A Scarborough man has been indicted on double manslaughter charges in connection with a car crash on U.S. Route 202 in Winthrop last November that killed a local husband and wife.

Jeffrey E. Ray, 44, was served a summons on the charges Wednesday, alleging that he acted “recklessly or with criminal negligence,” according to records unsealed in Kennebec County Superior Court in Augusta.

Ray, who is free without restrictions, is scheduled for arraignment Sept. 9 in Superior Court where he will enter a plea. Both of the charges against Ray are class A crimes that carry a potential 30-year prison sentence.

Ray’s driving record includes a number of suspensions and convictions, including operating under the influence and operating after suspension, according to records at the secretary of state’s office.

Napoleon Richard St. Laurent, 80, was killed instantly in the car crash on Nov. 21. His wife, 74-year-old Patricia St. Laurent, was flown to Central Maine Medical Center in Lewiston where she died four days later. The Winthrop couple would have celebrated their 54th wedding anniversary the next day.

The couple had five children and were foster parents to several children, according to the couple’s obituary. The family on Thursday declined to comment on Ray’s indictment.

Kennebec County District Attorney Maeghan Maloney would not specify what Ray was allegedly doing at the time of the crash that constituted criminal negligence, or why he had been charged with manslaughter. Ray was not intoxicated, Maloney said.

Maloney said the investigation, conducted by the state police and Winthrop police, may have taken a long time to develop but ultimately led to enough evidence to convince a grand jury that the manslaughter charges were warranted.

“They painstakingly went through every piece of evidence and were able to reconstruct the entire accident,” Maloney said. “We were able to make the case that Jeffrey Ray was behaving recklessly at the time of the crash.”

That reckless behavior could include more than driving while distracted, Maloney said. Reckless behavior could include criminal speed or some other criminal act that led to the crash. The speed limit where the crash occurred is 45 mph.

“If you’re operating your vehicle at a place where a law’s being broken, that’s acting with criminal negligence and recklessness,” Maloney said.

Ray’s attorney, Walter McKee, said he and his client were surprised to hear about the indictment.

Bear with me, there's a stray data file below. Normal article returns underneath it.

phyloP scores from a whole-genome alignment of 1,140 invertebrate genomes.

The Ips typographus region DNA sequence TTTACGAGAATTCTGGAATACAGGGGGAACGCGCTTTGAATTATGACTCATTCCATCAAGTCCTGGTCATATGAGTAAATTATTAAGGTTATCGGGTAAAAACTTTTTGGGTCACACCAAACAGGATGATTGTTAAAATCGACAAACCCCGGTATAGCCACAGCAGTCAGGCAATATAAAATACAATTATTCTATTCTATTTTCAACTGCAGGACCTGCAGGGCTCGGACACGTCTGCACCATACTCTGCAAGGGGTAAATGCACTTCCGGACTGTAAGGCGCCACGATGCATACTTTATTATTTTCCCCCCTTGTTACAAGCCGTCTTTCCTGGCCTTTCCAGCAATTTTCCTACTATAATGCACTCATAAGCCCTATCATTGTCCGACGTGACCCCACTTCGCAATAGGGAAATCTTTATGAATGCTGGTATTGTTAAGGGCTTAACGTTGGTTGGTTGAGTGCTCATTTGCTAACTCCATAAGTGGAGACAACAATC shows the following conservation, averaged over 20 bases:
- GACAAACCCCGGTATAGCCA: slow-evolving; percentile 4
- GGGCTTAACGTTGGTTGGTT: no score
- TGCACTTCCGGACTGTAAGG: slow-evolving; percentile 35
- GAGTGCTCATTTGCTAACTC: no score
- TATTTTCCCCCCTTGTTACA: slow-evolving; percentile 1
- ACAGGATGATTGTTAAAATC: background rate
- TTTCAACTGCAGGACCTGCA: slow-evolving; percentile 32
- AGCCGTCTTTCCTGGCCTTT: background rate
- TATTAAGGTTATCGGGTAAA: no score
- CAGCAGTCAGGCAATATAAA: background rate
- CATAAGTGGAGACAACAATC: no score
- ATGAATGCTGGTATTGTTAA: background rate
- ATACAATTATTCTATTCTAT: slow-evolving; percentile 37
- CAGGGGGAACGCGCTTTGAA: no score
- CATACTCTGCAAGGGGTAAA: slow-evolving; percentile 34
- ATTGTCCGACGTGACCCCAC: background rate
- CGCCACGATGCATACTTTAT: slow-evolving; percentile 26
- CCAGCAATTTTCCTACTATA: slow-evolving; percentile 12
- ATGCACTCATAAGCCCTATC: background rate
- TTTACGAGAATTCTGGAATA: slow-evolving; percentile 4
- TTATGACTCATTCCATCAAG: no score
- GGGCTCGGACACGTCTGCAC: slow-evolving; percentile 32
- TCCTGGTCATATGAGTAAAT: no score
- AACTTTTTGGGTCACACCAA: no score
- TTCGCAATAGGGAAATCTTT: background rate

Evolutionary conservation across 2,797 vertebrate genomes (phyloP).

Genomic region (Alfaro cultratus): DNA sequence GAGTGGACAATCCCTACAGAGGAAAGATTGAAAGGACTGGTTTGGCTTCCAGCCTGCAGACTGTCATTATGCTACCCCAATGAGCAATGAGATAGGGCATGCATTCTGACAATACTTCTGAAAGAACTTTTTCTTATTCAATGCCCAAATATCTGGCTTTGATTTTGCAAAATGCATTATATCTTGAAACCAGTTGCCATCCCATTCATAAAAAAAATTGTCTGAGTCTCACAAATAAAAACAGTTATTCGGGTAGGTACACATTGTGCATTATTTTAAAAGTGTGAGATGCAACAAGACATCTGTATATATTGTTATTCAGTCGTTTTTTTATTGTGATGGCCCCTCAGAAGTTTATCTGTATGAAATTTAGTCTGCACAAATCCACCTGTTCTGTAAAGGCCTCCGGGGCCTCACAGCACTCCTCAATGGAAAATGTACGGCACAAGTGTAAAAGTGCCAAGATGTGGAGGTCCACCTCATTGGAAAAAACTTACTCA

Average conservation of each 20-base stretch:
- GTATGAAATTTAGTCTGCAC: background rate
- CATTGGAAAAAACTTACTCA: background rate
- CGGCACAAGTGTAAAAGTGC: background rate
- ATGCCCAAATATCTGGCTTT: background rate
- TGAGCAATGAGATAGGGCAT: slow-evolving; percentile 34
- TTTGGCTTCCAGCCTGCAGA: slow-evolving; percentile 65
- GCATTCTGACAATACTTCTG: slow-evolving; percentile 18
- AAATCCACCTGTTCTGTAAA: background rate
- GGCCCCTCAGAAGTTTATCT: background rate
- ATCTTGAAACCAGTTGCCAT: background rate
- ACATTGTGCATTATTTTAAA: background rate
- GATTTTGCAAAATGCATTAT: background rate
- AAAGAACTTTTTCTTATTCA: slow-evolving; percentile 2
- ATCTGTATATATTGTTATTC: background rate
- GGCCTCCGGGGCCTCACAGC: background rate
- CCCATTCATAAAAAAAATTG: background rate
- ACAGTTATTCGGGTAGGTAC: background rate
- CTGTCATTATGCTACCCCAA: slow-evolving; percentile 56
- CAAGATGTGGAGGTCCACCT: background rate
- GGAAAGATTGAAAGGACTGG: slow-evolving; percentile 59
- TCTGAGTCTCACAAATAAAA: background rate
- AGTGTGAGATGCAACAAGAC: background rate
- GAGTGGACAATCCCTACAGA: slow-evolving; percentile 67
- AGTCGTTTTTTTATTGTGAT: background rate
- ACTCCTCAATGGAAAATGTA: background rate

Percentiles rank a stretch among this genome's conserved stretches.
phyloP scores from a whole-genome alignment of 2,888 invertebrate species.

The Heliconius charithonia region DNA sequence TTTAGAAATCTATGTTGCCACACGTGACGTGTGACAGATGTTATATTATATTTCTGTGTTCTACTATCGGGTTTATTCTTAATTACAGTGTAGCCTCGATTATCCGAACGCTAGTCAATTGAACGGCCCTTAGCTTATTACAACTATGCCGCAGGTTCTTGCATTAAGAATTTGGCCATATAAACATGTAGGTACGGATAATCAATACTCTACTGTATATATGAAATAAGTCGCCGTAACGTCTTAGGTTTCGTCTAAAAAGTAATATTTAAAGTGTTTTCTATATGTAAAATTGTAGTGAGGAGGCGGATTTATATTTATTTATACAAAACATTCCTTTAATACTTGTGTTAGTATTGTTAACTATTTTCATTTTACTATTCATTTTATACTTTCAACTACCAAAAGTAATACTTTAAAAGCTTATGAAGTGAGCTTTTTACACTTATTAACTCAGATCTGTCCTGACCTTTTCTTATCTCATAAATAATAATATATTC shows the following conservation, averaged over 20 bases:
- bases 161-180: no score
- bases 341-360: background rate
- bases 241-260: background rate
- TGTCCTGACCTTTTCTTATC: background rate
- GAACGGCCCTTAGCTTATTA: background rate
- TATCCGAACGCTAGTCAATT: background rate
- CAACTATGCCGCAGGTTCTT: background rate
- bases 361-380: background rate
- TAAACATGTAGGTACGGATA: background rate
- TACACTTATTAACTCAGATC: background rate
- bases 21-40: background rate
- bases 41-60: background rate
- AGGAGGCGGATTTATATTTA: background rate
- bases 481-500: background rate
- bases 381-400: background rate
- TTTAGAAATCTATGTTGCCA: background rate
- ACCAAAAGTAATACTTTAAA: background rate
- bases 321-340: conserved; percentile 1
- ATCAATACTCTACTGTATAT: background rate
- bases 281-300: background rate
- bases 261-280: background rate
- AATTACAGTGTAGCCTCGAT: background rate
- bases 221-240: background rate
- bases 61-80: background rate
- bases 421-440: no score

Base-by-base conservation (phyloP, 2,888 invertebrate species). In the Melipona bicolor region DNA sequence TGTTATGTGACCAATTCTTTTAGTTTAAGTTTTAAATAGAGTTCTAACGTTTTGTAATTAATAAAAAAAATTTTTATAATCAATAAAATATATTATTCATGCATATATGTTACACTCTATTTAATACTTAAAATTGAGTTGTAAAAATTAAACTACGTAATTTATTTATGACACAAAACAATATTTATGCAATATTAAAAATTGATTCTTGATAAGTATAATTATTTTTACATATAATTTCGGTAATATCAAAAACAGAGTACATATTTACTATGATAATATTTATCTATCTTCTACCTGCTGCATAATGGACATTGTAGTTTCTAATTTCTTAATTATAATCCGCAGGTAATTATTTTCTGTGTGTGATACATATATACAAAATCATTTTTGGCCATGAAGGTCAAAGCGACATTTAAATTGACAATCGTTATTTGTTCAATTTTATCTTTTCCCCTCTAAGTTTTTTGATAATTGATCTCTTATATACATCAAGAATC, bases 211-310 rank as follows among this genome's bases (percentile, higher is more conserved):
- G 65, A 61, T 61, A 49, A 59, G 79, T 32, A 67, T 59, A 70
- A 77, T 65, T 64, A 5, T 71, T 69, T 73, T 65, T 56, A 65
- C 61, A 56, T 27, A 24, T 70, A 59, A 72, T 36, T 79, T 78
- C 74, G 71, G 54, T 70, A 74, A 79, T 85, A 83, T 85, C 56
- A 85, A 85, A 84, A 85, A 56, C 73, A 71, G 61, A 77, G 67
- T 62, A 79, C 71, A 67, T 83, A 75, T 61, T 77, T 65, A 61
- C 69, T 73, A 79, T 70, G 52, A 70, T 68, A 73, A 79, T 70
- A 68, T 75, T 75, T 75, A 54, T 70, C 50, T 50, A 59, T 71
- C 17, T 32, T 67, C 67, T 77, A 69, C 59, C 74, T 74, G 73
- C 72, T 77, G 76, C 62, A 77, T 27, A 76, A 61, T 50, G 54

“We are very interested in seeing the reports in this case as this out of the blue indictment was the first we’ve heard for nine months that this was anything other than a terribly unfortunate accident,” McKee said Friday.

The crash occurred shortly before 9 a.m. as the St. Laurents’ 1996 Ford E-150 van was stopped in the eastbound lane waiting to make a left turn onto Royal Street in Winthrop.

Ray, driving a 2007 Mitsubishi box truck east on Route 202, hit the van from behind, police said. The impact pushed both vehicles into the right-side guard rail and down the road before stopping against the guardrail.

The van, owned by JA & Sons, an automotive repair business in Winthrop that St. Laurent owned with his son, and the box truck, owned by Lewiston-based Pure-Stat, were both destroyed.

Ray was also was flown to CMMC after the crash and later released.

Secretary of State Matthew Dunlap said Thursday that Ray’s driver’s license was active at the time of the Winthrop crash. His license is still active, though he is required to use an ignition locking device that prevents him from starting his vehicle without first verifying his blood alcohol level.

Ray, who was charged with operating under the influence in February, was also convicted of OUI in 2002, according to Dunlap’s records. Ray’s driver’s license has also been suspended 12 times and he has 23 convictions that include operating after suspension, speeding, failure to provide proof of insurance, operating an unregistered vehicle and operating a vehicle without an inspection sticker.

“He’s had a bunch of speeding tickets going back to 1985,” Dunlap said.

Ray has been involved in two other crashes besides the one in November. Those crashes, one in 1990 and the other in 1996, caused no injury, Dunlap said.

Ray has not yet listed a defense attorney with the court, and attempts to reach him for comment Thursday were unsuccessful. A man who answered the phone Thursday at Pure-Stat confirmed that Ray still worked for the company but said that Ray was off until next week.

Craig Crosby — 621-5642

[email protected]

Twitter: @CraigCrosby4

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